ILNews

COA decides not to take video recording issue on interlocutory appeal

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The Indiana Court of Appeals Thursday decided that it was improper for it to accept a man’s appeal of his motion seeking to exclude video recordings of video files found on his phone. The judges accordingly dismissed David Wise’s appeal.

Wise’s wife discovered video files on his phone that showed him performing sex acts on her while unconscious. She suspected he drugged her so he could perform the acts. She was unable to download the videos from his phone directly, so she used a camcorder to record video of the files playing on her husband’s phone. The state charged Wise with rape and criminal deviate conduct. He filed a motion in limine to exclude the video evidence taken by his wife, which the trial court denied Sept. 26, 2012.

On Oct. 22, 2012, Wise asked the trial court to certify its order for interlocutory appeal, but the trial court did not grant his motion to certify until Dec. 4. The COA’s motions panel accepted jurisdiction in February.

Based on Appellate Rule 14(B)(1), the Court of Appeals should not have accepted jurisdiction over the case in the first place, Judge Paul Mathias wrote in David Wise v. State of Indiana, 49A02-1301-CR-1. The trial court did not rule on the motion or set a hearing on the motion within 30 days after Wise asked for certification. Therefore, the motion was deemed denied 30 days after it was filed – Nov. 22, 2012.

“We are unable to conclude that the trial court’s belated certification complies with Appellate Rule 14(B)’s time limitations. To hold otherwise would effectively nullify the ‘deemed denied’ provision of Appellate Rule 14(B)(1)(e), the clear purpose of which is to limit the amount of time a trial court has to rule on a motion to certify. We therefore conclude that, by operation of Appellate Rule 14(B)(1)(e), Wise’s motion to certify was deemed denied, and the trial court could not resuscitate Wise’s motion by belatedly granting it after it had been deemed denied,” Mathias wrote.
 

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  2. The practitioners and judges who hail E-filing as the Saviour of the West need to contain their respective excitements. E-filing is federal court requires the practitioner to cram his motion practice into pigeonholes created by IT people. Compound motions or those seeking alternative relief are effectively barred, unless the practitioner wants to receive a tart note from some functionary admonishing about the "problem". E-filing is just another method by which courts and judges transfer their burden to practitioners, who are the really the only powerless components of the system. Of COURSE it is easier for the court to require all of its imput to conform to certain formats, but this imposition does NOT improve the quality of the practice of law and does NOT improve the ability of the practitioner to advocate for his client or to fashion pleadings that exactly conform to his client's best interests. And we should be very wary of the disingenuous pablum about the costs. The courts will find a way to stick it to the practitioner. Lake County is a VERY good example of this rapaciousness. Any one who does not believe this is invited to review the various special fees that system imposes upon practitioners- as practitioners- and upon each case ON TOP of the court costs normal in every case manually filed. Jurisprudence according to Aldous Huxley.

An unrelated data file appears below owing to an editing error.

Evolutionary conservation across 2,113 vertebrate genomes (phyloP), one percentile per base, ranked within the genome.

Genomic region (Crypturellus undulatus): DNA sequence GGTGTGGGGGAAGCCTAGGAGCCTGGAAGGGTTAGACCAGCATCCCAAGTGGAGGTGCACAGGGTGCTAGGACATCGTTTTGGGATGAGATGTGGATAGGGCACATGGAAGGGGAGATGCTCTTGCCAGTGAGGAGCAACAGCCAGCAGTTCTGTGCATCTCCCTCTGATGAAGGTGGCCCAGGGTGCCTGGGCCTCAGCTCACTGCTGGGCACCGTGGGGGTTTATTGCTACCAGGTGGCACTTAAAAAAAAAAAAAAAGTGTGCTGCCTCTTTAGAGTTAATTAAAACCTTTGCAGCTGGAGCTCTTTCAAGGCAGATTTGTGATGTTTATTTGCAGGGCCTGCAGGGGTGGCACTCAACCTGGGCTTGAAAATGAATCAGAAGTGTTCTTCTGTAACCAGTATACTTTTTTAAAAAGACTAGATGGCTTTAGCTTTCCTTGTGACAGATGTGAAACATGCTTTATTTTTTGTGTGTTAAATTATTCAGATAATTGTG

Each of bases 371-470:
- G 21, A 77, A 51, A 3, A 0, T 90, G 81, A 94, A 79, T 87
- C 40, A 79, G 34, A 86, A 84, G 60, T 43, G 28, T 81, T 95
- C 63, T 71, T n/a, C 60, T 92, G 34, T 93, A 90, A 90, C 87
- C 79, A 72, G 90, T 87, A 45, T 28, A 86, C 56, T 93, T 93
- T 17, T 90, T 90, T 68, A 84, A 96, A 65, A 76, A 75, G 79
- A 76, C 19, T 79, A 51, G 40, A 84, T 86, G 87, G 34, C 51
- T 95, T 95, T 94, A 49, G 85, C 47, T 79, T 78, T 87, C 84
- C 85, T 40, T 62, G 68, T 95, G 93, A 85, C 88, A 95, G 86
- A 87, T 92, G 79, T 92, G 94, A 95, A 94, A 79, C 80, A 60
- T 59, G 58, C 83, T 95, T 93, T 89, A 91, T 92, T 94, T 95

3. Any attorneys who practice in federal court should be able to say the same as I can ... efiling is great. I have been doing it in fed court since it started way back. Pacer has its drawbacks, but the ability to hit an e-docket and pull up anything and everything onscreen is a huge plus for a litigator, eps the sole practitioner, who lacks a filing clerk and the paralegal support of large firms. Were I an Indiana attorney I would welcome this great step forward.

  4. Can we get full disclosure on lobbyist's payments to legislatures such as Mr Buck? AS long as there are idiots that are disrespectful of neighbors and intent on shooting fireworks every night, some kind of regulations are needed.

  5. I am the mother of the child in this case. My silence on the matter was due to the fact that I filed, both in Illinois and Indiana, child support cases. I even filed supporting documentation with the Indiana family law court. Not sure whether this information was provided to the court of appeals or not. Wish the case was done before moving to Indiana, because no matter what, there is NO WAY the state of Illinois would have allowed an appeal on a child support case!

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